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One minute with... Prabhu Narasimhan

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What’s keeping you busy at work?

Structuring 2.0. The world has changed and so have risk appetites. Businesses making investments want to be cognisant of the changing global tax, macro-economic and public perception landscape and want to use ‘best in class’ structures which are robust, efficient and aligned with commercial reality.

If you could make one change to a tax law or practice, what would it be?

Tax should be seen as a consequence of productive transactions and events and not as a law in itself. If tax authorities want businesses to align their tax planning with commercial reality, they need to respect that tax assessments should also track commercial reality. A literal or inadvertent application of tax law should not give rise to tax being applied when commercially no productive transaction has been undertaken. Often tax applies in a vacuum, which cannot be justified by explaining that there is nothing logical about tax!

Is there anything you know now that you wish you’d known at the start of your career?

One of my mentors frequently compares tax advice to the sale of a car – the client is keen to know that if he switches the start button, the car starts. The client does not want to hear chapter and verse about how the car’s ignition system works. In other words, clients want robust tax advice, together with a clear recommendation of what is the appropriate position to take. They do not want to hear the in depth analysis which may be magic to us tax advisors but to the client mostly means nothing.

Are there any new rules that are causing a particular problem?

Tax law is voluminous around the world as it is. Any new tax law to add to the mix escalates what is a crisis into a catastrophe. In that sense, any further addition causes a particular problem. That particular problem is: how does a global business navigate this elaborate, complex and often counter-intuitive maze, particularly where tax laws of multiple jurisdictions collide giving a different result to the same transaction?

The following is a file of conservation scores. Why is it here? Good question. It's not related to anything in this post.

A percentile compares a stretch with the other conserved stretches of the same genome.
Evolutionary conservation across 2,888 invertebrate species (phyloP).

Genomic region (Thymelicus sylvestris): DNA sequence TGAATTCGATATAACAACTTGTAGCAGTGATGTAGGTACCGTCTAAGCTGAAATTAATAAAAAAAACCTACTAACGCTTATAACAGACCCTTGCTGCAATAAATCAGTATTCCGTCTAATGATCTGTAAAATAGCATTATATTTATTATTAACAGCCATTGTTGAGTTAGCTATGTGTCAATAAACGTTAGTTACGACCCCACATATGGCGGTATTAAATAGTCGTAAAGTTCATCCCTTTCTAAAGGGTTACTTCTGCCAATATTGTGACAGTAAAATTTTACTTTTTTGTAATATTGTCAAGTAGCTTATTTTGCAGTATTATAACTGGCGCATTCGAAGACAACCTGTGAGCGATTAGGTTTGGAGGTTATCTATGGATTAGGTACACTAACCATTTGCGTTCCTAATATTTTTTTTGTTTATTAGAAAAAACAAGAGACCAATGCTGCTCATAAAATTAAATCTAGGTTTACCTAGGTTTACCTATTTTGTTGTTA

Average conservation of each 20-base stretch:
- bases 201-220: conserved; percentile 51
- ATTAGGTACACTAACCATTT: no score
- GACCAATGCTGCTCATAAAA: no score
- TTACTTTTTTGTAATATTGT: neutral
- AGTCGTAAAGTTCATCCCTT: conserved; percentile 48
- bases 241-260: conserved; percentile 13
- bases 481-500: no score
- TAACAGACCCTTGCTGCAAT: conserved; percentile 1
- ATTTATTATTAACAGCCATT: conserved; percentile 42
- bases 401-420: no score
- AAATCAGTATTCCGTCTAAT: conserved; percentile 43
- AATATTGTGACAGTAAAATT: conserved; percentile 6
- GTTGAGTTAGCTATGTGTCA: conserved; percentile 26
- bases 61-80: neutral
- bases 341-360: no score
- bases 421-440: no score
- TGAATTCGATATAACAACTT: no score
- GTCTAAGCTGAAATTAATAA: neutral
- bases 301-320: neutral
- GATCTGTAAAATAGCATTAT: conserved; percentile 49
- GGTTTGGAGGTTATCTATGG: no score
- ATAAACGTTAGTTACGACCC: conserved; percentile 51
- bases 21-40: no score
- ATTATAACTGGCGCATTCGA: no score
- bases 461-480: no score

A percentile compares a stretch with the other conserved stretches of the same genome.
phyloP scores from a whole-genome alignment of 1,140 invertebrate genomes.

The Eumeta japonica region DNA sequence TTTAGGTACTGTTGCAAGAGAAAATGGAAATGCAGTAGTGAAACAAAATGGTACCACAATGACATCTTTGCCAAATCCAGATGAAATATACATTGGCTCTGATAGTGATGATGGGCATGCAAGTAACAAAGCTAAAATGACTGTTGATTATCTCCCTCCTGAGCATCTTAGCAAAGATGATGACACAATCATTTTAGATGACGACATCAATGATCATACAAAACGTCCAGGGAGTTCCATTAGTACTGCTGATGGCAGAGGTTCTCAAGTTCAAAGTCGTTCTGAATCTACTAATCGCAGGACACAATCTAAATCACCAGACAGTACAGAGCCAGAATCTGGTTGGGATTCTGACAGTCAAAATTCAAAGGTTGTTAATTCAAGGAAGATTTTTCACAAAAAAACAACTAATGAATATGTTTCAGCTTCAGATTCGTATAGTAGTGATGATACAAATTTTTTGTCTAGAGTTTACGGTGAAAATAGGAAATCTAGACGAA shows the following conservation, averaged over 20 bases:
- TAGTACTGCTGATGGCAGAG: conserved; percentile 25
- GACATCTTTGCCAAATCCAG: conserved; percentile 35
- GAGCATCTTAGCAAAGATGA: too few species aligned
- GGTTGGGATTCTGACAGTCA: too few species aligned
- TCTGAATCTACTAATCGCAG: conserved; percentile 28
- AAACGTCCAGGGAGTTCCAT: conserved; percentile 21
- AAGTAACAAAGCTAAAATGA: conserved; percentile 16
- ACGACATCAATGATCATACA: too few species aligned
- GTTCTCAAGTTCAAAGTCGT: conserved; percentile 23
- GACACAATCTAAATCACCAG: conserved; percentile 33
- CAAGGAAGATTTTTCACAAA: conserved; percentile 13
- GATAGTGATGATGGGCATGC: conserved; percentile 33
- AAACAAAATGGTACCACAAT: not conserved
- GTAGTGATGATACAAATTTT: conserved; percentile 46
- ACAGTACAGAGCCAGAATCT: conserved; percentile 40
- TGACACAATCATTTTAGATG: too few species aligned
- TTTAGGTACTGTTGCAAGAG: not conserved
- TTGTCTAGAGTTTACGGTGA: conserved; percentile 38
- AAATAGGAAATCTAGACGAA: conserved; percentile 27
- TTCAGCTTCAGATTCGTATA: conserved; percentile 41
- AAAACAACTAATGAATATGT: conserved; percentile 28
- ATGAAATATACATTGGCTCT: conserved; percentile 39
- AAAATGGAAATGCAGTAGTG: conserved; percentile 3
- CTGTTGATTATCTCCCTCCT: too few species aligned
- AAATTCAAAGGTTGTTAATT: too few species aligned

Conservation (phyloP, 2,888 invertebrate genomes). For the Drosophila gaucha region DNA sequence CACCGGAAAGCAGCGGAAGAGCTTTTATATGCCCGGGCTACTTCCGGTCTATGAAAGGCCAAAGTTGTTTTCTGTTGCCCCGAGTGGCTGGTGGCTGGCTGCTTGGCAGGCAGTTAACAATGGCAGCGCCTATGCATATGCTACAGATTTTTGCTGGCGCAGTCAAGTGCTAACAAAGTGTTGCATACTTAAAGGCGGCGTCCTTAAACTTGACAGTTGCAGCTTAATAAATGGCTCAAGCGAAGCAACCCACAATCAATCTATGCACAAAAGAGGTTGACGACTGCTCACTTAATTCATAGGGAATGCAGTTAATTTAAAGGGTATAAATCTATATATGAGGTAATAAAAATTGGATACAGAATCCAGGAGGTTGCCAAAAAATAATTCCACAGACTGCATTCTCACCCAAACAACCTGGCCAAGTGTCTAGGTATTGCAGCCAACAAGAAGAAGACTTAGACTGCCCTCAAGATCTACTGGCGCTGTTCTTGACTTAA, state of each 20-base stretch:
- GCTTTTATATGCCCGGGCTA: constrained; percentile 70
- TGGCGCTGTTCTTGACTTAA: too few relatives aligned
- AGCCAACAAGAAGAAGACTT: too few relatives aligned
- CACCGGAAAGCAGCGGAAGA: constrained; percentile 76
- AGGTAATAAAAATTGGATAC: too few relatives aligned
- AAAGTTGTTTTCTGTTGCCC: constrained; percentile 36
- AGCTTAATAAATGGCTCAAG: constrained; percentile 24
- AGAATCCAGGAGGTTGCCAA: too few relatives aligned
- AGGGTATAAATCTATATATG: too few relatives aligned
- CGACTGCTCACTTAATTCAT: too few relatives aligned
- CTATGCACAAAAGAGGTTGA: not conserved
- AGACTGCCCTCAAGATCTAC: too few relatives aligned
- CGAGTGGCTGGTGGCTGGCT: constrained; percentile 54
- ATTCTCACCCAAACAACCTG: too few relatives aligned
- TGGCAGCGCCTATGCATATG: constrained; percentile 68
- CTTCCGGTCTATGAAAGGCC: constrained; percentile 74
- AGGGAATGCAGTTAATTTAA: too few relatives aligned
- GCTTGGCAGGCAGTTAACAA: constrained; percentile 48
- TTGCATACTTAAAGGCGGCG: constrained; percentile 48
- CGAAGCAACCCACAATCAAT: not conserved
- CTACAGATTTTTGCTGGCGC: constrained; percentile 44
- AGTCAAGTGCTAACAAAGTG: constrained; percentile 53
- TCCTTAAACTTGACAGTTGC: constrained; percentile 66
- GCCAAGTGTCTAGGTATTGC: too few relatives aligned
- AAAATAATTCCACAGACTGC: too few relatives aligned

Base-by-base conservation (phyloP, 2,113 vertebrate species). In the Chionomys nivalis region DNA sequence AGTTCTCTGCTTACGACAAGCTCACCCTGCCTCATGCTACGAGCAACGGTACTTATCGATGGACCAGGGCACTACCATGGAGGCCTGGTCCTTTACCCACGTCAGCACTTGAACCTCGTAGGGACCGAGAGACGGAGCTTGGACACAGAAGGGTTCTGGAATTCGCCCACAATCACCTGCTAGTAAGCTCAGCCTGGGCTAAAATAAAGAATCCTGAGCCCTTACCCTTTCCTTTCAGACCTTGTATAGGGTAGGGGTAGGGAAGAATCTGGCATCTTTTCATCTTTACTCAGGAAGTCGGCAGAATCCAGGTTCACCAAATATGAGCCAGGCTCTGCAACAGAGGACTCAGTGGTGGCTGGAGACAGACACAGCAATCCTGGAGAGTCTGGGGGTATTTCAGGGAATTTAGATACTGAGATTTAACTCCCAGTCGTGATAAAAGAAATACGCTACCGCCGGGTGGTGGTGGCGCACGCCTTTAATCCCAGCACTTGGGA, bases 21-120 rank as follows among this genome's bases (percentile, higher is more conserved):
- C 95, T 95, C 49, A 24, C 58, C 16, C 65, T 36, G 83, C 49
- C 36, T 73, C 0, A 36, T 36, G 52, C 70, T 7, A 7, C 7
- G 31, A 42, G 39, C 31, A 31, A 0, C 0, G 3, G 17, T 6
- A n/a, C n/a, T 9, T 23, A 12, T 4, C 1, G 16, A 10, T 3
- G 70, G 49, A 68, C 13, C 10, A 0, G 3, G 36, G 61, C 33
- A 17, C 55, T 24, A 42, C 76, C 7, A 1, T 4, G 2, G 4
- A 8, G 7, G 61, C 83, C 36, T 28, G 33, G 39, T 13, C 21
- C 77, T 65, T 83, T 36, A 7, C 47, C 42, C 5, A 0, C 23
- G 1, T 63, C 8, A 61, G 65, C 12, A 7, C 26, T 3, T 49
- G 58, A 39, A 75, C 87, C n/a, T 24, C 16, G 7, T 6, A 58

Is there a recent tax case that has caught your eye?

Anson v HMRC [2015] UKSC 44. I would like to know if an LLC is opaque or transparent. It is prima facie opaque apparently, but it could also be transparent. It could be opaquely transparent, transparently opaque, maybe opaquely opaque.

The practical issue is this. If I have an LLC in a corporate structure, I don’t think anyone can be certain what the UK tax position is going to be of that corporate structure.

Finally, you might not know this about me but…

This assumes you know me! However, rhetorically approaching the question, I am a corporate tax lawyer but my practice is focused on what you would otherwise associate with private client lawyers. I concentrate on the structuring of multi-billion family offices and founder-led businesses to combine with PE/investment fund structuring work. 


Issue: 1414
Categories: One minute with